- Your body’s response to stress is actually biologically there to HELP you through a hard experience. When you try to tamper that down, “calm down”, or get rid of those feelings, you’re actually hindering your ability to draw on your body’s response as a resource to help you think clearly, have more energy, and rise to the occasion.
- Psychologists have found that trying to avoid stress leads to a significantly reduced sense of wellbeing, life satisfaction, and happiness. Avoiding stress can also be isolating.
- When you view stress as a problem an something to be avoided, anything in your life that causes stress (work, relationships, marriage) starts to look like a problem. If my job is stressful there’s something wrong with my job. If my marriage is stressful there’s something wrong with my marriage.
- When you think life should be less stressful, feeling stressed can also seem like a sign that you are inadequate rather than evidence that you are human. If I was strong enough, smart enough, good enough, this wouldn’t be that hard.
- When you stop resisting it, stress can fuel you.
- Avoiding what makes you stressed or anxious doesn’t get RID of that stress or anxiety but rather reinforces your fears and increases worrying about future anxiety.
People who thrive under stress
- They saw stress as a normal aspect of life and didn’t believe it was possible or even desirable to have an entirely comfortable, safe life. Instead, they viewed stress as an opportunity to grow.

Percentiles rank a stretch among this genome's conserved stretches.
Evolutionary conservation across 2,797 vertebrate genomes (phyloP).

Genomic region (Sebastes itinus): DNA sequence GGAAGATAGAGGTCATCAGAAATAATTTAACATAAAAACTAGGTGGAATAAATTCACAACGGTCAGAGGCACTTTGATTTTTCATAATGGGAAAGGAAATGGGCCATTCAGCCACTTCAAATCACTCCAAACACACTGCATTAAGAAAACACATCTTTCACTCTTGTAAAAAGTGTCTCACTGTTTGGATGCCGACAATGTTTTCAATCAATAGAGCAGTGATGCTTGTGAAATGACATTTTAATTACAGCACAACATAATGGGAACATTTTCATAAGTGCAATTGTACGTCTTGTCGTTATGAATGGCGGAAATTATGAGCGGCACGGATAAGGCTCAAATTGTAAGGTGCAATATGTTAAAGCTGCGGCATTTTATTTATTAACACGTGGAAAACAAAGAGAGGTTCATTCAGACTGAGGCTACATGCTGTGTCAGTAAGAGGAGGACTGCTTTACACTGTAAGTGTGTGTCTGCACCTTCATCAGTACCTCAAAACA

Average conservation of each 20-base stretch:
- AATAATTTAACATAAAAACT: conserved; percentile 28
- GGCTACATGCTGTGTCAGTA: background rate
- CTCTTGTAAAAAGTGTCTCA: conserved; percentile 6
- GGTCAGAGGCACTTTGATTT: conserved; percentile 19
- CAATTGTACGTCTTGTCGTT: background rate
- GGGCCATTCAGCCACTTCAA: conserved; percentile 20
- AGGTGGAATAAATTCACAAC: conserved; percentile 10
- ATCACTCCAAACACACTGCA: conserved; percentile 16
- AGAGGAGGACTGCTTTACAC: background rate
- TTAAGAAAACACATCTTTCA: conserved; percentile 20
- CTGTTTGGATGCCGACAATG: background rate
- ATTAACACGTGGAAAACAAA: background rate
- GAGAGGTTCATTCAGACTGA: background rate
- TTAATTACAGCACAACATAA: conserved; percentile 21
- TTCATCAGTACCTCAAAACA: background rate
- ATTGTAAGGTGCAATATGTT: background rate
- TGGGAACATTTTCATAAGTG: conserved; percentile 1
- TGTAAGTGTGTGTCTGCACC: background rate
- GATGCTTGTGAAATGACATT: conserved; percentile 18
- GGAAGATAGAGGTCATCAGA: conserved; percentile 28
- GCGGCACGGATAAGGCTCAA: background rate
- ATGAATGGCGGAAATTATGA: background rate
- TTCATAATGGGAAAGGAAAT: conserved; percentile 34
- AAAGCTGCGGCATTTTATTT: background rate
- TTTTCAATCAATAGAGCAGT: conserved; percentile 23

- They built a reserve of strength that supported them in facing the challenges in their lives.
- Hardiness – the courage to grow from stress.
- Seeds of resilience coexist with suffering.
- Individuals who are resilient have a strong heart, courage, and self-confidence in the face of challenges. They have trust in the future and in other people. They do not lose hope, they find meaning in their problems.
How stress helps you rise to the occasion
- When it comes to performing under pressure, being stressed is better than being relaxed.
- Choosing to see stress as helpful makes it so.
- Choosing to view anxiety has excitement, energy, or motivation can help you perform to your full potential.